(Ruddy Hell! It’s) Harry And Paul

This is another review I wrote as part of an application form (the 1st being my review on The Thin Blue Line). Originally it was shorter. But I thought that on this occasion, I extend this review and add a bit more depth to it.

Harry And Paul, originally known as Ruddy Hell! It’s Harry And Paul, is a sketch show, starring long time comedy friends, Harry Enfield and Paul Whitehouse, and based on the themes of class and gender, with occasional spoofs added.

Harry And Paul was broadcast during the period when sketch shows such as The Catherine Tate Show and Little Britain were popular with viewers. This one introduced a variety of characters as Ronald and Pam, The Chocolatier, Parking Pataweyo, the Benefits Family and of course the parody to Dragon’s Den.

Speaking of which, let’s firstly talk about the characters, starting with the ones from Season 1. There are very few memorable characters form that Season. They include;

  • Ronald and Pam – an elderly couple, who originated from America and often behave in a friendly manner towards each person they visit, even proceed to waste their time by showing them a large collection of photographs. My favourite sketch of theirs is from Season 2 when they’re talking to a family in a fast food restaurant and Ronald states to the little boy that “when I was your age, I always wanted to be a pedophile”. It’s a shame they weren’t brought back afterwards, because those two characters had potential!
  • The Chocolatier – basically, the Chocolatier is a street seller of candy and holds out an open box to passers-by. He has a rival who sells high-heel shoes. During a sketch in Season 3, both are outwitted by a seller of champagne.
  • Bono and The Edge – obvious references to them two musicians out of U2. They were okay and I do like U2’s music, but that’s not the point. The only thing I remember about them is when Bono phones up Bob Geldof and asks how Peaches is getting on.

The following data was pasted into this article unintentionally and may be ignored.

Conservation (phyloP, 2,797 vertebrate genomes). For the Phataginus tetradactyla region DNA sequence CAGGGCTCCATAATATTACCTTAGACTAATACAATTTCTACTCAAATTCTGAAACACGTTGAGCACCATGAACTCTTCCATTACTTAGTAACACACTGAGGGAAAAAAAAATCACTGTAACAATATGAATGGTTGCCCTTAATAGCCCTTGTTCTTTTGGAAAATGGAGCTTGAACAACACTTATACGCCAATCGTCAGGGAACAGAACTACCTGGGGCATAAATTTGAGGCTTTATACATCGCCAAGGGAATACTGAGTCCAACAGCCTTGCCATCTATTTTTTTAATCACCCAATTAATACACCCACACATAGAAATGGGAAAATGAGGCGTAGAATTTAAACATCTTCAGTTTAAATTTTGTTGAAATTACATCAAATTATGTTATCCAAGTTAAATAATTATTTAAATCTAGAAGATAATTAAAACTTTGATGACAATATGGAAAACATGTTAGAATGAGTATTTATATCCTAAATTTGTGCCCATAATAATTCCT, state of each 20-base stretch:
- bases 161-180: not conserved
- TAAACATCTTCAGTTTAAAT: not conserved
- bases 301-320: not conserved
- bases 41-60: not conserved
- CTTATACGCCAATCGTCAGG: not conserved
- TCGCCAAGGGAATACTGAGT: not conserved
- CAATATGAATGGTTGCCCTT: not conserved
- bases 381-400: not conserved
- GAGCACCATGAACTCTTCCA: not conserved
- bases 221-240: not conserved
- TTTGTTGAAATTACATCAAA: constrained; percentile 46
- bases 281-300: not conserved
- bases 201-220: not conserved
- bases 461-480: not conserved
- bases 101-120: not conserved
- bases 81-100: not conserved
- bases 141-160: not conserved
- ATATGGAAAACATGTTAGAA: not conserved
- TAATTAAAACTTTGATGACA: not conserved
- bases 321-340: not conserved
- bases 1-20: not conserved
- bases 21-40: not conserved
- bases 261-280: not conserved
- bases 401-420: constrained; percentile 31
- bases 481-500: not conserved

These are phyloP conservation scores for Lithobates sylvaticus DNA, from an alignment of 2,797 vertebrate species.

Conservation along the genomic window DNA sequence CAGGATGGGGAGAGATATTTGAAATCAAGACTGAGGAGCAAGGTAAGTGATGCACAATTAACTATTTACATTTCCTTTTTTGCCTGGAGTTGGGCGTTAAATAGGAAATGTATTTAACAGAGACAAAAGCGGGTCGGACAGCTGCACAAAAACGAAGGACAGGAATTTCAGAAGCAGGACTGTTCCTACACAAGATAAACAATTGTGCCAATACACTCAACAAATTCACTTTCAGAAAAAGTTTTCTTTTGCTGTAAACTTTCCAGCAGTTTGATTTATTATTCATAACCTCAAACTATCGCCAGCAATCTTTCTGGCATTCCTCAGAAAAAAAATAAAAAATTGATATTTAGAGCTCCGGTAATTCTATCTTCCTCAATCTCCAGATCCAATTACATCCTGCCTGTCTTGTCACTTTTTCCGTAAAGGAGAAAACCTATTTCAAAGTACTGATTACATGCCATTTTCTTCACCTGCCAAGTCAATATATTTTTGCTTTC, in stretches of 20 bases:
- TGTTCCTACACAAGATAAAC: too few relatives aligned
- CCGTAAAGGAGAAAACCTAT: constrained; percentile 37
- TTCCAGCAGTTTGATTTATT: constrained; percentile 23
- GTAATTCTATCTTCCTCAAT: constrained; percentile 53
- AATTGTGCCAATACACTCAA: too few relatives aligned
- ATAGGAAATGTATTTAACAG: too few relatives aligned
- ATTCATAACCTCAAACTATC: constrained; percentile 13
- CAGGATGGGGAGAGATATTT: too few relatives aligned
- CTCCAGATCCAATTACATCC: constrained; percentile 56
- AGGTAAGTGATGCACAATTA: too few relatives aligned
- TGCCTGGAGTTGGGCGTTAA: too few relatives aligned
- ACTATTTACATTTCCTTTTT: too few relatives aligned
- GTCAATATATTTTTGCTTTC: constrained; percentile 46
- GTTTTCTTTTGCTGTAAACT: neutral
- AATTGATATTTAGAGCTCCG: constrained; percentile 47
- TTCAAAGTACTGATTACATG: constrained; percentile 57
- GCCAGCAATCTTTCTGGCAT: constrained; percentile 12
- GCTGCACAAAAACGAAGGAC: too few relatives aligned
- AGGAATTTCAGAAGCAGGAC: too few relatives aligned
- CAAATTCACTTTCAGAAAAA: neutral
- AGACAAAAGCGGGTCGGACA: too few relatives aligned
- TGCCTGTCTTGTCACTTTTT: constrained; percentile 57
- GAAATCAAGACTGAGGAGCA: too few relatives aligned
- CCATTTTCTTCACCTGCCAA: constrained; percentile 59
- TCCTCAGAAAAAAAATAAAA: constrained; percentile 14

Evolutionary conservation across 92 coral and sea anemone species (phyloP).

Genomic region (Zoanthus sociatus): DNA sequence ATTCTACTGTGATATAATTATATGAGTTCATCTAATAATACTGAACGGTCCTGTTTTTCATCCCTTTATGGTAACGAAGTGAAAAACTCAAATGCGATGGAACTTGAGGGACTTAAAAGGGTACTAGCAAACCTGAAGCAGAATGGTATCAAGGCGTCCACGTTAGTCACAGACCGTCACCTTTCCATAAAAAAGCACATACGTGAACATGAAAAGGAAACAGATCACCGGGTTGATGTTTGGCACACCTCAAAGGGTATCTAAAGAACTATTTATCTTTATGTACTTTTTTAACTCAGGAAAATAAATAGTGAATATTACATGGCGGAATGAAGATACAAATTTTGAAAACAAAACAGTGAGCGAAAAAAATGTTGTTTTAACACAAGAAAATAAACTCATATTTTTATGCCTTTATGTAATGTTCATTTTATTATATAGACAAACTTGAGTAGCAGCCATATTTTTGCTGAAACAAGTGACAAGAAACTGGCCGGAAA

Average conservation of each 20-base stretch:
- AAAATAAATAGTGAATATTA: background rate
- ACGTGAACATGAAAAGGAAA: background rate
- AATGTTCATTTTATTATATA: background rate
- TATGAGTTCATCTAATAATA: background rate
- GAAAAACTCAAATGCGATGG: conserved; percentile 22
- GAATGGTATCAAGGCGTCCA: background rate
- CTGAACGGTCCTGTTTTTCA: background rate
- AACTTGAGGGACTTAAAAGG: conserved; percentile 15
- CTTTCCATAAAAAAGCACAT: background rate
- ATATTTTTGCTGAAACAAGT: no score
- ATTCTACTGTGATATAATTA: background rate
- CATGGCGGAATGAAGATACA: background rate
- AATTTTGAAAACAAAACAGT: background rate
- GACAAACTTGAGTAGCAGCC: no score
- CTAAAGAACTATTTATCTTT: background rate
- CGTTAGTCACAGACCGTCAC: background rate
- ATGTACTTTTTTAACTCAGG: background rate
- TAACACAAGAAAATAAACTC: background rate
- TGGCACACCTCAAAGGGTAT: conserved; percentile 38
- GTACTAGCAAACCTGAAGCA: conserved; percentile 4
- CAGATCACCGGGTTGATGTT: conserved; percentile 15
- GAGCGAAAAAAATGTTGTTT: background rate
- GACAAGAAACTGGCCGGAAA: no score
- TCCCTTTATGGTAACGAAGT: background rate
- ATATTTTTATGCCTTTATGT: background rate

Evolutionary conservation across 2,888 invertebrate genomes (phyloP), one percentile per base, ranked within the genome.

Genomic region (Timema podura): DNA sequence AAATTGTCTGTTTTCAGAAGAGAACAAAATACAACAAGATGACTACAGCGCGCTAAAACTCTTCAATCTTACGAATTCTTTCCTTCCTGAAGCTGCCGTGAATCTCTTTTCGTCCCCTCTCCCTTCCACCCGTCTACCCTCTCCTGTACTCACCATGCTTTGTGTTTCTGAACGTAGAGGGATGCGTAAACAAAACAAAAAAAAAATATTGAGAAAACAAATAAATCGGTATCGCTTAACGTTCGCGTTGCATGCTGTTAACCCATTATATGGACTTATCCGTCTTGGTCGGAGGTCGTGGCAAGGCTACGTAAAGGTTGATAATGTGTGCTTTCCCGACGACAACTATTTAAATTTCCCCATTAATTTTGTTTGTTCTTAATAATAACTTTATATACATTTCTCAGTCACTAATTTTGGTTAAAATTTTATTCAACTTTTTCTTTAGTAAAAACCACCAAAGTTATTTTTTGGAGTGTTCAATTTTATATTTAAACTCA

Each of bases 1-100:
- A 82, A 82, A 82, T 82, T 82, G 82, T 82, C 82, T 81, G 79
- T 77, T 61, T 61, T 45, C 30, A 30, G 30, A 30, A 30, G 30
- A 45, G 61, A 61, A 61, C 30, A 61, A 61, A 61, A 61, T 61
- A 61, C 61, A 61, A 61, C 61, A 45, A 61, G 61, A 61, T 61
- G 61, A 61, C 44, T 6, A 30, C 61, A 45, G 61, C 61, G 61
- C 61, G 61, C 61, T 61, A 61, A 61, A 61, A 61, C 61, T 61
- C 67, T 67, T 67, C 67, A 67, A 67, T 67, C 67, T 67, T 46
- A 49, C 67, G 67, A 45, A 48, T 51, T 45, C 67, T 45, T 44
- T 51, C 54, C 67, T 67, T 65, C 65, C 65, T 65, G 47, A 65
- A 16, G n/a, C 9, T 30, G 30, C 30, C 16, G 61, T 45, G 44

• the I Saw You Coming sketches – about an antiques store owner who is frequently visited by a wealthy woman and they kiss each other on cheeks through each introduction. The sketches are so repetitive that I feel I’m watching the same sketch over and over again every time I see them.
  • Clive The ‘Pet’ Northerner – one of my least favourites. The joke about Northern English folk, or Geordies as they’re sometimes known, is now wearing thin. Yes, we’re aware that their accents are different to none Northerners, but I’ve always found the idea of an upper-class Southern English family treating a Geordie like an animal somewhat creepy. Thankfully, Harry and Paul stopped with this creation after the only sketch from the third season, which however ended messily. The girl gets a ‘pet’ Northerner of her own named Jack, then that ‘pet’ deliberately replaces poor Clive, but the family throw him out after accusing him of raiding the fridge. Dude, this ain’t funny, it ain’t even charming, this is bloody disturbing. Harry, Paul, what was you guys thinking?
  • the Laurel & Hardy parody –  (sighs) there was one sketch from the pilot episode where Paul plays Stan Laurel and Harry, Oliver Hardy, two comedians who I grew up with through my late great uncle. Thankfully this was their only sketch, because quite frankly, that was just sick. Two respectable comedians, secretly sexually attracted to each other; they even have a shot of Hardy putting his hand in Laurel’s fly. Childhood dead, not only have the homosexual jokes dated. Thanks a lot Harry and Paul!